Mapping the Status of Political Incivility in Hong Kong's Digital Space: From the Umbrella Movement to the Anti-Extradition Protests

Project: Research project

Project Details


From the 2014 Umbrella Movement to the ongoing anti-extradition bill movement, an increasing number of Hong Kong Internet users have adopted a style of behavior that is abusive and hostile, partially an expression of frustration with what is seen as the government's intransigent disregard for protesters' appeals. This online incivility—which broadly ranges from aggressive comments to hate speech—may possibly corrode reasoned discourse in cyberspace, fuel social climates of hate in public debate, and detract from the broader struggle for democracy and autonomy. Focused mostly on the U.S. or European context, however, prevailing research leaves unexamined uncivil behaviors in Hong Kong's online communities in general and specifically during the recent period. To help overcome these analytical and empirical gaps in our scholarly and practical knowledge, this project investigates in-depth the phenomenon of political incivility in Hong Kong's digital space from a longitudinal perspective (2014-2019). It devises an empirically clearer definition of online incivility, more precisely examines how and why a changing social atmosphere affects uncivil discourse, and more comprehensively delineates practical measures to tackle uncivil online behavior.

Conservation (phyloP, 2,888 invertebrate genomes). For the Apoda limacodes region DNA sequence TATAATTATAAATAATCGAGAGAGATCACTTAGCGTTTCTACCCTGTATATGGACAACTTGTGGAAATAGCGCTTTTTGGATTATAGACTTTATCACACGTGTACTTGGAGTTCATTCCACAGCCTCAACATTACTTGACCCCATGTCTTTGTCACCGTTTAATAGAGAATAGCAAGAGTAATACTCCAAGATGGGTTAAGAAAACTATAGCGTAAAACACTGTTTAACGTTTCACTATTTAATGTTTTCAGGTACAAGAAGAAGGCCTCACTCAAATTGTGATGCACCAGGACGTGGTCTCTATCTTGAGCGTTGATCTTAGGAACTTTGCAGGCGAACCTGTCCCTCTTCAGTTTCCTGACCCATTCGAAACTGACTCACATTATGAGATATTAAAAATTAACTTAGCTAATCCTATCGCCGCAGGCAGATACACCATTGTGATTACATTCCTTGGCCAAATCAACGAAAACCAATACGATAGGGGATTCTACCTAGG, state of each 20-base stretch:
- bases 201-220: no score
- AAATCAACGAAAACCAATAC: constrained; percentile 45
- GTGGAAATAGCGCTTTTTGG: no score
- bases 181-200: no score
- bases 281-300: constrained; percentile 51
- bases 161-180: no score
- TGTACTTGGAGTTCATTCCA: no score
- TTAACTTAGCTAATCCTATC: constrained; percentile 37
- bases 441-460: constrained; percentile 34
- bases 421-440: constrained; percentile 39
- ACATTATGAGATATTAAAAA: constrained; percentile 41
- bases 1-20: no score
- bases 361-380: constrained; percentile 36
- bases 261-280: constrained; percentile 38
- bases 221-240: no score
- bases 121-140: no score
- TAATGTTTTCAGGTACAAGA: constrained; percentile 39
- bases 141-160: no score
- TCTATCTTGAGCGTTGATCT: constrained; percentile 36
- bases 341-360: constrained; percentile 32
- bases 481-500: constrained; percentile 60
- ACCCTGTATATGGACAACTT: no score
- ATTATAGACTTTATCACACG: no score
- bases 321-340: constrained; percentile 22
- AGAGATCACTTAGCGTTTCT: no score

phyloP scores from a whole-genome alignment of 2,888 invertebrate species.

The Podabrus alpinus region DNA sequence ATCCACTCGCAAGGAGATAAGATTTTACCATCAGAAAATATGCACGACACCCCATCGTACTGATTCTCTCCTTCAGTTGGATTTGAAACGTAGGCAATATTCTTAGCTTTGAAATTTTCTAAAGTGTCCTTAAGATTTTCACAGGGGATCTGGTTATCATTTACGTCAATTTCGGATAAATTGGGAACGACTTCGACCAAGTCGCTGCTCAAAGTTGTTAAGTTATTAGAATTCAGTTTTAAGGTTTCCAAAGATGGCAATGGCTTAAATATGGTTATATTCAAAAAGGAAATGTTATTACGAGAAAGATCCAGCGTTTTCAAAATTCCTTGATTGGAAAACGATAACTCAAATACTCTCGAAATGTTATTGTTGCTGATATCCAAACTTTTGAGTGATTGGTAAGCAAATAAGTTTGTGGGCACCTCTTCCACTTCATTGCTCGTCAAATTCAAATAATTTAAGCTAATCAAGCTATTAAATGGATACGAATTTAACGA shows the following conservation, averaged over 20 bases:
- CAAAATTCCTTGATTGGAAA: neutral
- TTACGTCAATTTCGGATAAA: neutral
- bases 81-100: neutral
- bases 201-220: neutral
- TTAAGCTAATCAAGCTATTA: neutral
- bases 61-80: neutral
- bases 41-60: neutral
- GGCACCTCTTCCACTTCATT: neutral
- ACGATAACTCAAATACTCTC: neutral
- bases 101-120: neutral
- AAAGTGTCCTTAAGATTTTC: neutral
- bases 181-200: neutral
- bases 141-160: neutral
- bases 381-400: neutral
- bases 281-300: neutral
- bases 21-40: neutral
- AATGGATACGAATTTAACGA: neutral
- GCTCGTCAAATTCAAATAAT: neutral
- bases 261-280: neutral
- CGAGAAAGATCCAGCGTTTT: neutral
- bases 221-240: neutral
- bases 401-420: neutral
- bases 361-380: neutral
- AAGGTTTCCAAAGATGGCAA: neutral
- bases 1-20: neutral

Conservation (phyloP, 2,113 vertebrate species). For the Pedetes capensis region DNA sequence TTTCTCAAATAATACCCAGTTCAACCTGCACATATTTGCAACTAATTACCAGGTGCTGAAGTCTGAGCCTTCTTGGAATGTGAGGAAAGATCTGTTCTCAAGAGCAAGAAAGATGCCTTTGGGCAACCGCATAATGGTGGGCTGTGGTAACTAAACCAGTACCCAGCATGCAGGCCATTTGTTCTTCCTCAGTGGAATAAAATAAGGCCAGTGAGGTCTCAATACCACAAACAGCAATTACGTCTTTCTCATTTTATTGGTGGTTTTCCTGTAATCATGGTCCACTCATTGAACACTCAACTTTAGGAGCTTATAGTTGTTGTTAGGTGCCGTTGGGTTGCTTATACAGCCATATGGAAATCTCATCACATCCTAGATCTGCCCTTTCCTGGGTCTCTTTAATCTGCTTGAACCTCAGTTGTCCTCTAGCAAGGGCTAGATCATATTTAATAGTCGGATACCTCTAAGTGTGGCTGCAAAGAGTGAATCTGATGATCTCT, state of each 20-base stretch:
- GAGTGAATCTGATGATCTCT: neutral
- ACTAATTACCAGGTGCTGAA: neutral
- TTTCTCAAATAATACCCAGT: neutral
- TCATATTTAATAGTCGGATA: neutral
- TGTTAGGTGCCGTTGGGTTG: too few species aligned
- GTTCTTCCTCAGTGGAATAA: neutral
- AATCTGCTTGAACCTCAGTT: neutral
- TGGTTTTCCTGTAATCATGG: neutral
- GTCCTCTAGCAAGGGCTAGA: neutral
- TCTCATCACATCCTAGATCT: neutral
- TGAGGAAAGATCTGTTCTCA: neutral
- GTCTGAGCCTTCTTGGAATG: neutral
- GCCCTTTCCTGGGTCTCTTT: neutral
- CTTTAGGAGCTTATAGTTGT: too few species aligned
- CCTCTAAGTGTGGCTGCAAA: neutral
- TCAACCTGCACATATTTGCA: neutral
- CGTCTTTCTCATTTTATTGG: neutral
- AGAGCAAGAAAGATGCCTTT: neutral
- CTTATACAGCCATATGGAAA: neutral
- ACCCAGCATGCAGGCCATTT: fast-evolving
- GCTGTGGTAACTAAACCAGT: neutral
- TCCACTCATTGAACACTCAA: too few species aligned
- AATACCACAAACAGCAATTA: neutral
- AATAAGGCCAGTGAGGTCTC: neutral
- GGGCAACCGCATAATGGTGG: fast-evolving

Procedurally, this project first develops a more empirically based and methodologically defensible definition of online incivility. We will conduct in-depth interviews with a broad sample of Hong Kong's Internet forum users to devise a community definition of incivility. In our view, research on incivility should consider the perceptual elements of incivility from a user-centered point of view, rather than by arbitrarily applying politeness standards that risk restricting the speech of certain social groups.

Next, computational approaches will be combined with qualitative discourse analysis to investigate the incivility in political discussion on Hong Kong's three most important Internet forums. The aim is to reveal the social and behavioral mechanisms through which the instances of uncivil behaviors at the individual level might possibly generate a self-perpetuating process of ever-growing uncivil and aggressive group behaviors. Using large-scale datasets of uncivil online speech collected from these Internet forums, this project will use a set of advanced data mining techniques to extract behavioral patterns on social media. The broader goal of this project is to understand the dynamics and societal effects of negative discourses and online hostile speech environments.

Finally, the analytical and empirical results of this project will be used to devise more effective mechanisms that help minimize the harm of online uncivil behavior while still allowing for the free flow information and facilitating diverse opinions and political tolerance.
Effective start/end date1/01/2131/12/22


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